A witty and compelling crime drama.


Hell or High Water marked one of the few highlights of an incredibly weak summer for film in 2016. This crime saga follows two brothers as they are robbing a specific set of branches to buy back their family farm. The idea of stealing from the same bank you owe money to is interesting and plays out well in this film. As the two brothers work toward their goal, they are hunted by a near-retired sheriff (played by Jeff Bridges). The brothers (Chris Pine and Ben Foster) are two of the most realistic brothers that I have seen in a film. Their interactions, snark, and commentary feel as though they have known each other for years.

Bridges also does well as an insufferable and bitter old sheriff who endlessly berates his partner. A major theme of this film is people not being happy in their place in life—and this theme stretches from heroes, villains, and side characters. The death of the American Dream is at full force within this film. The idea of time running ahead of the individuals is powerful, but reminded me of No Country for Old Men a little too much. The similarities between the films stretch from tone, setting, and many of the same overall messages. It is disappointing to feel as though you have seen a film before.

Despite feeling familiar, the film is immensely entertaining. The dialogue alone is something that almost never ceases to be top tier. Ben Foster in particular is a menacing not likable/still kind of likable character throughout. His misanthropy speaks volumes to the death of dreams that many young Americans feel. In many scenes it seems as though the characters are wanting to say “if you don’t laugh you will cry.”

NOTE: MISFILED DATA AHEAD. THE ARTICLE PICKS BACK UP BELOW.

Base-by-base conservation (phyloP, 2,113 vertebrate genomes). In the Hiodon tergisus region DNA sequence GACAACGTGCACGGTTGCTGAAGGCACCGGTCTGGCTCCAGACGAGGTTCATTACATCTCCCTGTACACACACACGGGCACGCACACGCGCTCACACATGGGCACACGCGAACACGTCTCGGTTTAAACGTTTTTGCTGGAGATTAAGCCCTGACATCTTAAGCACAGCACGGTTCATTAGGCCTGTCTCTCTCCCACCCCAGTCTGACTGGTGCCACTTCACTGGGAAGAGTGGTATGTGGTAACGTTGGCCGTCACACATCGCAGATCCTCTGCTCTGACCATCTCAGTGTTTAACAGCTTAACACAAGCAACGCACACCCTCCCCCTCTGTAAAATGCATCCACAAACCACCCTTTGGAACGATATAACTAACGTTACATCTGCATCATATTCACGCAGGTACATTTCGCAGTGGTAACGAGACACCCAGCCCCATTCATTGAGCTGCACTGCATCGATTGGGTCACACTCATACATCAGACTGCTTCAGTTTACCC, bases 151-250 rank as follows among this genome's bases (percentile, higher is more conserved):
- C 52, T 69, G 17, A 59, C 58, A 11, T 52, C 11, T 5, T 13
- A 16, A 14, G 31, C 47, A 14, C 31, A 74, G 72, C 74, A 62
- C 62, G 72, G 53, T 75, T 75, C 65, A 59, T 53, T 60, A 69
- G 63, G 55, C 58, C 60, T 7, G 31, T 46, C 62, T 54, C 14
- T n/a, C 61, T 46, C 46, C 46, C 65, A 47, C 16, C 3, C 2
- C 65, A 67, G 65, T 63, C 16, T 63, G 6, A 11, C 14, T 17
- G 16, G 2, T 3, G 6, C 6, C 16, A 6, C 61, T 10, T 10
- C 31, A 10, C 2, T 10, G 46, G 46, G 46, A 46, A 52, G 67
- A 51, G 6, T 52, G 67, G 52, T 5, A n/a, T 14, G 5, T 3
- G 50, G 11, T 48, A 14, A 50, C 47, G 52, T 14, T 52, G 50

Part of what is making this review a pain to write is I did not do it until a couple days after watching the film. Oddly, very little of the film stuck with me aside from the pleasure of watching the events unfold. I do not know if there is much more to glean from the film that is unique to it. Granted, I study American literature, so my perspective might be a bit imbalanced compared to many. The story is a good one, and it is worth telling.

The directing, acting, and dialogue are all good, and do solidify this film as one of the best of the summer. However, did it deserve a Best Picture nomination? Hard to say. Knowing now that it did not win anything makes me wonder why it was nominated at all. (Yes, I know not everything is going to win). The meditations on the loss of opportunity are interesting, but something about the film needed to go further. The final act of the film is stunningly passive, particularly when compared to the momentum the film had until that point. Worth the watch, but don’t expect greatness. 7.5/10

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